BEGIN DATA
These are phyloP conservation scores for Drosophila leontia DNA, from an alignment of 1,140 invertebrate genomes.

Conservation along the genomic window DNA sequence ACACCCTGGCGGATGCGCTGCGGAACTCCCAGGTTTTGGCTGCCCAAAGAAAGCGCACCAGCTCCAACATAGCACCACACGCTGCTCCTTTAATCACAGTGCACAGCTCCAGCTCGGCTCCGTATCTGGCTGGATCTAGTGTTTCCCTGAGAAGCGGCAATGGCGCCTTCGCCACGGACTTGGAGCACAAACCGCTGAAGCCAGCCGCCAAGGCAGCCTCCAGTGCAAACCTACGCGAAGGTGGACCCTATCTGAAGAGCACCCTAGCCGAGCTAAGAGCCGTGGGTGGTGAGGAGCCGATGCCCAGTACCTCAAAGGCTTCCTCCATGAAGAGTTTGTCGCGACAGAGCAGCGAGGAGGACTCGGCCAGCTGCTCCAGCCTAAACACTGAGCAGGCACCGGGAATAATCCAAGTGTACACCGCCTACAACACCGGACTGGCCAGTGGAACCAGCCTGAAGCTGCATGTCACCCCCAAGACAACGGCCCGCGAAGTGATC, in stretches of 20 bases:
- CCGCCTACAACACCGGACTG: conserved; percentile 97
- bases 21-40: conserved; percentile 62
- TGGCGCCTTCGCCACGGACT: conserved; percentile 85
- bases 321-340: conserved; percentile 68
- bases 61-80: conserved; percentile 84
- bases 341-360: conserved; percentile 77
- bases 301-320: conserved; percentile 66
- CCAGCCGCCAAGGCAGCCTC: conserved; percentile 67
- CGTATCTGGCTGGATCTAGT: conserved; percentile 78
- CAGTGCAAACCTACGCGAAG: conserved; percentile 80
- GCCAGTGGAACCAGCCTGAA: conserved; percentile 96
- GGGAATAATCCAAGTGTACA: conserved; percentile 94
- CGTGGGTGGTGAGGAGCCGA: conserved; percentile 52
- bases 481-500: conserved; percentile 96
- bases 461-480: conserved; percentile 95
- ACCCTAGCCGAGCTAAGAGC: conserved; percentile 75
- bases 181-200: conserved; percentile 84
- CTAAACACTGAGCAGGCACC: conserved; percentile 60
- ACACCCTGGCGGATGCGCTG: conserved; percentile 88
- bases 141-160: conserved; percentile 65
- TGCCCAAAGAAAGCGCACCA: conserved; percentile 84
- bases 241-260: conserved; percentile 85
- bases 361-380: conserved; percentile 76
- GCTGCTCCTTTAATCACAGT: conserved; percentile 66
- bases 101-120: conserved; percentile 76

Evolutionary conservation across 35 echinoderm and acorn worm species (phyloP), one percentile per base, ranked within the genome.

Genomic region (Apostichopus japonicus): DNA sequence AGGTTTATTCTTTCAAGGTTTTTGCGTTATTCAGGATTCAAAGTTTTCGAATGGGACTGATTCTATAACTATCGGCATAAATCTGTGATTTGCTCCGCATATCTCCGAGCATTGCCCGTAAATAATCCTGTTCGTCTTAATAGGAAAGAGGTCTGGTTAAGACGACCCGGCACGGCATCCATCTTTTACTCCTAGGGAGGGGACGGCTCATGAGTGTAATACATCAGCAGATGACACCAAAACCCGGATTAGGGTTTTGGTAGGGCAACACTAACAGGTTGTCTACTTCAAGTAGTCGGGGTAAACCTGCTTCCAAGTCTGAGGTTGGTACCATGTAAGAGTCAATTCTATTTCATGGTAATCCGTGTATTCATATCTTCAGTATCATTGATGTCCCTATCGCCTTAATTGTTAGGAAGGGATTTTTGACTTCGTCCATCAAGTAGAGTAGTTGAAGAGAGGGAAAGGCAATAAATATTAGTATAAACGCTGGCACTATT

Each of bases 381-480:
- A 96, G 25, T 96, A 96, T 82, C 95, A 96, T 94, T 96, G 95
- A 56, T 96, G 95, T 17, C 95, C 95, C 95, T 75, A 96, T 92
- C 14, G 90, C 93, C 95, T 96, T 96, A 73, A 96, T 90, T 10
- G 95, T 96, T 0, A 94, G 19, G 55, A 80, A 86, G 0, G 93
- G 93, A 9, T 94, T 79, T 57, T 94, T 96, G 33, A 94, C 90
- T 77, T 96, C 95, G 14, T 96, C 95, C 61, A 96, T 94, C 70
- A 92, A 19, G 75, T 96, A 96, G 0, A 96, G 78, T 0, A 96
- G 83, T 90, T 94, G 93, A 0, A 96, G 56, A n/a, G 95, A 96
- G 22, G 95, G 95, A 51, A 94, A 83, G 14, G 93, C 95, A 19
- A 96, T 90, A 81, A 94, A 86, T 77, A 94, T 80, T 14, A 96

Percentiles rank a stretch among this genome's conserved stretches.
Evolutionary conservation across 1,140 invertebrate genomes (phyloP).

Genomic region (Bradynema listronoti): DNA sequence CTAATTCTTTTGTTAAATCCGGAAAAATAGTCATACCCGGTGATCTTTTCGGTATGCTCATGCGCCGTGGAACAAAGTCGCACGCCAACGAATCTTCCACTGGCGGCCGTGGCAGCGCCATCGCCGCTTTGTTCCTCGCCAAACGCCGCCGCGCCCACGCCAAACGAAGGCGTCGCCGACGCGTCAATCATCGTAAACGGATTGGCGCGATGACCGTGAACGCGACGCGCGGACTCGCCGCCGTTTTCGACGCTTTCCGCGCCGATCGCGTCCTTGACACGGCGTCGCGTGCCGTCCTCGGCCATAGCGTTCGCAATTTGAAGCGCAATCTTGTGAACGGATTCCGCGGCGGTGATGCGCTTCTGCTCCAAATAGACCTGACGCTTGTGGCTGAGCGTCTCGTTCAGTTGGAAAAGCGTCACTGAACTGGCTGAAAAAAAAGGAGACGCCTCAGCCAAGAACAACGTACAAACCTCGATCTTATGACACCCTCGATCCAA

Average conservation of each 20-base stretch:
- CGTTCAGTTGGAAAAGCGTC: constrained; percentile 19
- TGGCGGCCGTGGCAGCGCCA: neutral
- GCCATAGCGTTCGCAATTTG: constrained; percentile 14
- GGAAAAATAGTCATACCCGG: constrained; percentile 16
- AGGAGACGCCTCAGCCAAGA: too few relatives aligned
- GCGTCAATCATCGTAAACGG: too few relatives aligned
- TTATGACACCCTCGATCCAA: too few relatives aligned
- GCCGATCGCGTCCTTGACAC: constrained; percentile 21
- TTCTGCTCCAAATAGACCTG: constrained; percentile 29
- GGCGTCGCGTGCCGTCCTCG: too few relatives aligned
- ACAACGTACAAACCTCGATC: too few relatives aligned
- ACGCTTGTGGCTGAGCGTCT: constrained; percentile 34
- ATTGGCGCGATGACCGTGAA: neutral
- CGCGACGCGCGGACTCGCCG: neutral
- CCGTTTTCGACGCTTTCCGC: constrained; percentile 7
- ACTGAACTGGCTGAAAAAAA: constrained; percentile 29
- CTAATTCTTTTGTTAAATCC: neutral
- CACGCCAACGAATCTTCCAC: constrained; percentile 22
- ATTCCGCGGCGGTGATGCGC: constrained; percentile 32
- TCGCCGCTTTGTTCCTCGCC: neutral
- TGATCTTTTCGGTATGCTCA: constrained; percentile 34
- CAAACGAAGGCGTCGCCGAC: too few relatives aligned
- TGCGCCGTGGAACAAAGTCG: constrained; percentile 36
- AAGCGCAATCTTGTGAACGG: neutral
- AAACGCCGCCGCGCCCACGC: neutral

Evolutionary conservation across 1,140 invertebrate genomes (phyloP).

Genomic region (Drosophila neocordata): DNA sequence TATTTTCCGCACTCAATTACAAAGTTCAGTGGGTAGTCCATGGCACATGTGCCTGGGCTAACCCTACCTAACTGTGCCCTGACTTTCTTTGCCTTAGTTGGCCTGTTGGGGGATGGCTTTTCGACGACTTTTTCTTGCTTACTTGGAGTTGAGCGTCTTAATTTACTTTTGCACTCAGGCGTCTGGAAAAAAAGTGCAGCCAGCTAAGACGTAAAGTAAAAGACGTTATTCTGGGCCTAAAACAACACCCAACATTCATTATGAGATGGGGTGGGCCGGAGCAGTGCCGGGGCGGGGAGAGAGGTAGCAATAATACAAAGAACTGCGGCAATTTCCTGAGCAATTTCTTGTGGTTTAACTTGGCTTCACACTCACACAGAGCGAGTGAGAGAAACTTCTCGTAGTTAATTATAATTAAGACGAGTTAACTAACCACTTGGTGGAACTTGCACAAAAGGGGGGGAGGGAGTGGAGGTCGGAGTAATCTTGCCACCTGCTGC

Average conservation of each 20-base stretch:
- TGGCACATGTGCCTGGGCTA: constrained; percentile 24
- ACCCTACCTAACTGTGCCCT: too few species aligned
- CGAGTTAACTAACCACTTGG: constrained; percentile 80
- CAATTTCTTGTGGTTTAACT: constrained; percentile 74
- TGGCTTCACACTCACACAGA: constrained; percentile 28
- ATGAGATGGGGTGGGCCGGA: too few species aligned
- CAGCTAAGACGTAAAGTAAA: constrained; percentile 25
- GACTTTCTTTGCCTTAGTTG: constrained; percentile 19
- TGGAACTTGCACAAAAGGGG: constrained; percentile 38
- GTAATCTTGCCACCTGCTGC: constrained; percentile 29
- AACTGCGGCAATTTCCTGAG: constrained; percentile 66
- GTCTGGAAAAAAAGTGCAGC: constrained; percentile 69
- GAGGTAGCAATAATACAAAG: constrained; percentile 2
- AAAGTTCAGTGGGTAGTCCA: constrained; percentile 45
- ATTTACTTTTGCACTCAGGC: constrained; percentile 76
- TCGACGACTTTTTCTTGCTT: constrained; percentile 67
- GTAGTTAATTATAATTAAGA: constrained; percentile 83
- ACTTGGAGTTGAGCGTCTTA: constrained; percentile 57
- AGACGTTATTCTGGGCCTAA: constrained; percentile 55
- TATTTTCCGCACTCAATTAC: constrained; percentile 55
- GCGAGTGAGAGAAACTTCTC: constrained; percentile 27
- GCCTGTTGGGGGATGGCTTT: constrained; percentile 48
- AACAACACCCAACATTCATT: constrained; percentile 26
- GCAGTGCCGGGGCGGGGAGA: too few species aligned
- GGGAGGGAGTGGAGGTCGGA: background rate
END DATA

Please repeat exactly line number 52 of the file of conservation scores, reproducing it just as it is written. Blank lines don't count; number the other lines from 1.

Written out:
- GCCGATCGCGTCCTTGACAC: constrained; percentile 21